Reconciliation is something different entirely.  Reconciliation is choosing not only to forgive but to take a step further and begin to trust someone again.  It only takes one person to forgive, but it takes two active participants to reconcile. Forgiveness for past wrongs however, does not guarantee a future relationship. Forgiveness does not equal total reconciliation- it is not always wise to let everyone back in.

Sometimes in life, we learn that certain people are toxic to us. Actual reconciliation requires that both parties are actively working for the good of the other person and the good of the relationship. You can forgive people, but you cannot force them to make that effort. And, if you do not feel you can and they won’t, then that is ok and more than likely healthier for us as long as we have forgiven ourselves and not carry all that negative emotion around.

We need to start to value ourselves regardless of the brokenness we have been carrying and are now letting go. Our self-worth is our own point of view. By changing our mindset, we will build self-esteem. Most importantly, know that we deserve to be a confident, happy people. Recognise our progress and be persistent – Permanent change takes time!

We are worth it.

David Lloyd

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Self Destructive Behavior

My Father who raised my brother and I was a heavy smoker and due to his smoking, he was rushed into hospital and needed an operation to remove one of his lungs.  He recovered from his operation determined to stop smoking but before long he was smoking again despite all the warnings! Unfortunately, he passed away about 16 years ago and of course,I still miss him.   Why do we continue to over-eat, smoke, drink excessively, shop compulsively and engage in a variety of other activities that are detrimental to our health and well-being?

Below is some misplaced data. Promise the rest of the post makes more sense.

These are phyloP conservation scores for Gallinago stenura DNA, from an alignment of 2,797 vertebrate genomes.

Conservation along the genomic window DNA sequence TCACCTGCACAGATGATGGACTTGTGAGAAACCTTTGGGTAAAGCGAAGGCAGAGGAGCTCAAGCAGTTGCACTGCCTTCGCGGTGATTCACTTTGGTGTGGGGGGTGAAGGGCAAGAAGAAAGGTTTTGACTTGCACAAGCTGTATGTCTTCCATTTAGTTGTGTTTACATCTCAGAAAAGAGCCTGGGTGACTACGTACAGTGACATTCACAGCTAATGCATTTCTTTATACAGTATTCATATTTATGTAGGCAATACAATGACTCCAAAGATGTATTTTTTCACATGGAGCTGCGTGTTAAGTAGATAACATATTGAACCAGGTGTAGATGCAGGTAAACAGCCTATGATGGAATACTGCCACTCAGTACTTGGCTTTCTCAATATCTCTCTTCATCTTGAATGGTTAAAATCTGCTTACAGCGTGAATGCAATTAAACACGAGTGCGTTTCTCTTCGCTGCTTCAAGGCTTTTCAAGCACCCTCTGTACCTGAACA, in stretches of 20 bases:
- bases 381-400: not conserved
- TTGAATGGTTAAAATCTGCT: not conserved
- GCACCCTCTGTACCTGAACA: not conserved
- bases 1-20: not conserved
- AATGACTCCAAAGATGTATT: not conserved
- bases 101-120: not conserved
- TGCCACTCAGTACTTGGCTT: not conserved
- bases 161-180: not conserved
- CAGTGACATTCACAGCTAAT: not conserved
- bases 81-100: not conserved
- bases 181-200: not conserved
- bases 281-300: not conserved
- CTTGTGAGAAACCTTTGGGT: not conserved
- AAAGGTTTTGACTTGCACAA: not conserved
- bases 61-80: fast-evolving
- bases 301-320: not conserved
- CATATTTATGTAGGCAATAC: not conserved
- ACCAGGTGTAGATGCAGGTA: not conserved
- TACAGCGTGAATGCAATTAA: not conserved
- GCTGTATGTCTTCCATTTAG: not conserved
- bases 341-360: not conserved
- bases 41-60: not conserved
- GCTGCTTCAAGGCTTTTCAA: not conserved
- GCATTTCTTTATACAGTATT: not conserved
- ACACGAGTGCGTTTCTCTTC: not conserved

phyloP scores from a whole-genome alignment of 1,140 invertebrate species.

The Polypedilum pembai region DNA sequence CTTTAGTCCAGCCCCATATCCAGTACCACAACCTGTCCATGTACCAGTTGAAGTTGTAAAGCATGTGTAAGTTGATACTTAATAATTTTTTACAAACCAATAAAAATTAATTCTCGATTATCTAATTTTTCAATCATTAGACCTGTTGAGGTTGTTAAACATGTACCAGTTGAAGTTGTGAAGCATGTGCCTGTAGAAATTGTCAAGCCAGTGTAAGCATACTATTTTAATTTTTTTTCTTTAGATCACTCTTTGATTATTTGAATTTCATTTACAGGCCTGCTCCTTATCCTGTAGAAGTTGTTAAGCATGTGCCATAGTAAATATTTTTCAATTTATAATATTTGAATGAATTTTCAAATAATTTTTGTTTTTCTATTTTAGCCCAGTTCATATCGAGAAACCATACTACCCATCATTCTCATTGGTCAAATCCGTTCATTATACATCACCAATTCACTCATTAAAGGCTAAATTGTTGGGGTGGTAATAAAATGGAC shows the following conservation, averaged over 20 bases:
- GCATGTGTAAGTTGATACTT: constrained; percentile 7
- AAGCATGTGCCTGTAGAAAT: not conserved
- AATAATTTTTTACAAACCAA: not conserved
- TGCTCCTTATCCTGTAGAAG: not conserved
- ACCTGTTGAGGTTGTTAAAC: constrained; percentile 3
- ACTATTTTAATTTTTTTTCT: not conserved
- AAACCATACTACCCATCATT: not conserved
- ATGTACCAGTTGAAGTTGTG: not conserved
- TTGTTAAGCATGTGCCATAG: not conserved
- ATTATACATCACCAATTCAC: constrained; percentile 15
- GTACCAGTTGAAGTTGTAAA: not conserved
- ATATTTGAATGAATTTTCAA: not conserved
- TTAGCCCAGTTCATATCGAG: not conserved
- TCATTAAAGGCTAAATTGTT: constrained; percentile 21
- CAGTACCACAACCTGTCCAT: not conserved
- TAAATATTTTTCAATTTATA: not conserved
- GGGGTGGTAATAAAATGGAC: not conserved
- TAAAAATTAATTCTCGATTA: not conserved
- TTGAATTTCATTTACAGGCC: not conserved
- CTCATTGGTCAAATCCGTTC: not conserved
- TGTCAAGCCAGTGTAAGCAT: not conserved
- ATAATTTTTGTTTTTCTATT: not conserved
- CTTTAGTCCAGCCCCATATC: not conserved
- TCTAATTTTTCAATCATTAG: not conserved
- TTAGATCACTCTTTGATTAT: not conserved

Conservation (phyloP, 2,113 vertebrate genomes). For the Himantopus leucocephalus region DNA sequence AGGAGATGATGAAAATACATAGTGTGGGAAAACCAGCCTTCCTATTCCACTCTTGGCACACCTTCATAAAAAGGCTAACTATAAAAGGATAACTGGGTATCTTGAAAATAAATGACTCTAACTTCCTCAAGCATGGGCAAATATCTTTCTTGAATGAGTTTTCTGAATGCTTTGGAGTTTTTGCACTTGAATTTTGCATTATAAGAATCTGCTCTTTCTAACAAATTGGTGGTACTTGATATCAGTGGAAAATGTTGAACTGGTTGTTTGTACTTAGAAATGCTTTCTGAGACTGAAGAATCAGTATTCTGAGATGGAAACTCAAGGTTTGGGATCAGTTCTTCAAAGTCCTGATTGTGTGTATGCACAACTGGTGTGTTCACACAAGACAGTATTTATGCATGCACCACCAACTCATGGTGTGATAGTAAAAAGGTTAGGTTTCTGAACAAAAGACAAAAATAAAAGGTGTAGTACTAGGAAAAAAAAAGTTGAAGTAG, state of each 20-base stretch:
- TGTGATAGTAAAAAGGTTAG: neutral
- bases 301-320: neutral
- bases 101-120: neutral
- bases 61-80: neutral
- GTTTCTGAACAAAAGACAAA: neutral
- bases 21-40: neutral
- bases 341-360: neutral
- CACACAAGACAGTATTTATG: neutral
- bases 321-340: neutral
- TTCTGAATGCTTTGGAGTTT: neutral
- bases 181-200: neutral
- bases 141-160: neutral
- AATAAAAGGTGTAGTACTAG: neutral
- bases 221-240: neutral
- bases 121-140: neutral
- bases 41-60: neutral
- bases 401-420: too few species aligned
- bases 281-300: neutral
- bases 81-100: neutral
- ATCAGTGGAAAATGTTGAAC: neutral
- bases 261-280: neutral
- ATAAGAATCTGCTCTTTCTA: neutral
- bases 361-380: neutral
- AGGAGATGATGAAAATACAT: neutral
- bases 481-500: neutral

Self-destructive behaviour typically starts with a negative belief about yourself. You aren’t happy with the way you look. You don’t think you’re intelligent enough. You don’t feel worthy of love and so on.

These beliefs are often formed during childhood and can be indirectly communicated to us by parents, peers and society. We internalise these messages which begin to affect all of the decisions we make about ourselves and the world around us. We may not be aware of it, we unconsciously seek to punish ourselves for our perceived inadequacies.

Self-destructive behaviour can provide temporary relief from uncomfortable emotions. At first, this does not seem to make sense – Why would you hurting yourself make you feel better?   Take, for example, a woman who was bullied at school. She learned to dislike herself and developed social anxiety and as a way of coping and avoiding certain feelings, she begins smoking. Smoking significantly numbs her, reducing her anxiety and enabling her to deal with daily stressors. Though the cigarettes are damaging to her health, the immediate relief she receives is enough to outweigh any potential long-term negative consequences. Once she has created the habit, smoking becomes not just a way of dealing with anxiety but also a way to celebrate success! All of this can mask the original reason for starting.